Thursday, April 29, 2010

Movie Review: Ajami عجمي

Ajami is an 2010 Oscar nominated Foreign Film. The Movie is directed by an Arab Israeli and an Israeli Directors. The movie was representing Israel at the Academy Awards and that was on the reasons I didn't wish it will win.... I know what some of you might think. But yes! I don't recognize Israel. And no! I'm not an anti-Semite. The other reason I didn't wish it to win is that I was rooting for the movie that actually won [El Secreto De Sus Ojos] and I do believe it deserved the winning.

Ajami is the name of a neighborhood in Jaffa where Muslim and Christian Palestinians live. The movie traces down the lives of several people living there including a storyline about a Jewish family who lost their son in  ambiguous circumstances.

The movie is one of the best I've seen this year. It is emotionally intense and keeps your heart beating quickly all through the way.
The directing of the movie is amazing. The angles that the camera were moving in is superb with the variation between intimate close ups and drowsy landscapes. 
The sounds in the movie played a vital role in creating the environment and the feeling of the story.
Music when played were an integral part of the scene creating an invisible character rather than an add-on effect.
The movie consists of several chapters.  Each chapter reveal one part of the storyline. But then repetitions of certain events happen,  though in each chapter it is shown from a different perspective and through the lives of different people. Part of the enchantment of this movie is realizing how the world is a small place and how the lives of strangers are still connected on different levels. And how at the end of the day the lives of strangers around us are the lives of ourselves too.

Another important element of this movie is the fact that most of the actors and actresses in this movie are normal people with no experience in acting what so ever. This fact gave the movie a more realistic feeling and at some points you might think it is a documentary and not a fiction.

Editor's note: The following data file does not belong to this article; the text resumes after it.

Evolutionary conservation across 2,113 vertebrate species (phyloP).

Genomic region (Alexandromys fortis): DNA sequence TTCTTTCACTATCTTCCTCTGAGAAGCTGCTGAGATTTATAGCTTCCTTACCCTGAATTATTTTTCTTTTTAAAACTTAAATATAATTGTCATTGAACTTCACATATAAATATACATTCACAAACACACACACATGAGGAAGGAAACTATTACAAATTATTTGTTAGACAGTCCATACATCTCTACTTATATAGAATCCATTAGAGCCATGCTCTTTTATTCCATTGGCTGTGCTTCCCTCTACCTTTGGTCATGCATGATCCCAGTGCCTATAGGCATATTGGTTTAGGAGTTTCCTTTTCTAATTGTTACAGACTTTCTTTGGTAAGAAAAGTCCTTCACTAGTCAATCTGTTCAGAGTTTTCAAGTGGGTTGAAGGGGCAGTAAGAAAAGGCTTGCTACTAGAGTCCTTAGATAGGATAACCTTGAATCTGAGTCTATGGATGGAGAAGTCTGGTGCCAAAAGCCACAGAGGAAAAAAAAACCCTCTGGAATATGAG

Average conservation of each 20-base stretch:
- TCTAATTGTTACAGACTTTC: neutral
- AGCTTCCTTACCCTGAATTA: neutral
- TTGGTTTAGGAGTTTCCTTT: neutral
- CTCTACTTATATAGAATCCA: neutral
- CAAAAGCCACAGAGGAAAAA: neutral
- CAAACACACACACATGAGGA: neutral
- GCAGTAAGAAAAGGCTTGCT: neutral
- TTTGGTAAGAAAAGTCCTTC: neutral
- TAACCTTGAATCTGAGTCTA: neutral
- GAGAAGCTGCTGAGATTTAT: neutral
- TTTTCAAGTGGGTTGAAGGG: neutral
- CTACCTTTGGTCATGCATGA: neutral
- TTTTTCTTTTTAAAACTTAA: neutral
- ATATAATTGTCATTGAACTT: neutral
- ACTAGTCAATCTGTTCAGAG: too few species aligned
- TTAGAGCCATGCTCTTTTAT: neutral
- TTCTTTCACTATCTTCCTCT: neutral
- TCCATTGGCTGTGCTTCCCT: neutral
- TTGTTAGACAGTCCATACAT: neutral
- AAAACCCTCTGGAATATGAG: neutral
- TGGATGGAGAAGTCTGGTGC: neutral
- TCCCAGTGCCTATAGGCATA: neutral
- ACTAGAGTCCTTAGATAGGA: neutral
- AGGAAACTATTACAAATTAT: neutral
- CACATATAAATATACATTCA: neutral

There are parts of the storyline that I didn't like as a Palestinian myself. But from an artistic point of view away from my direct emotional attachments this movie is a great one!

One of the things that usually draw me to any movie is how human it is... this movie is very humane... dealing with human feelings of family bonds, motherhood, brotherhood and love. These feelings are recurring events in the lives of the different characters. This as well shock you as to how our lives are still similar.
On of the feelings being portrayed was the feeling of sudden shock of sadness.

== Spoiler Alert ==

This happened first for a Jewish policeman who was looking for his missing brother. When the army found the body of his brother he ran to see it. Of course the Israeli soldiers tried to stop him from approaching the discovery scene and then you see a fight between a man desperate to see his lost brother and the army who needs to keep everything in order.
Later on the movie a Palestinian guy is notified that his best friend was found dead in his apartment. The same way, he runs to his friend's place just to see him and maybe understand how come his friend is dead. But again a fight between him and the Israeli Police happens where they try to stop him and he on the other hand fight to get to the crime scene.  The sad part is, not only he was kept away from his friend's body but was then sent to jail for assaulting the police.

== End of Spoiler ==

The last scene of the movie is a masterpiece.  Sounds were the master of that scene. The shock you'll get is something that you'll have to carry with you for a while... until you'll be able to understand how can life go on for the people in the movie after that. And in a deeper sense to yourself too.

All in all [Ajami] is a movie I would surely recommend for anyone to see... a masterpiece by two young directors.

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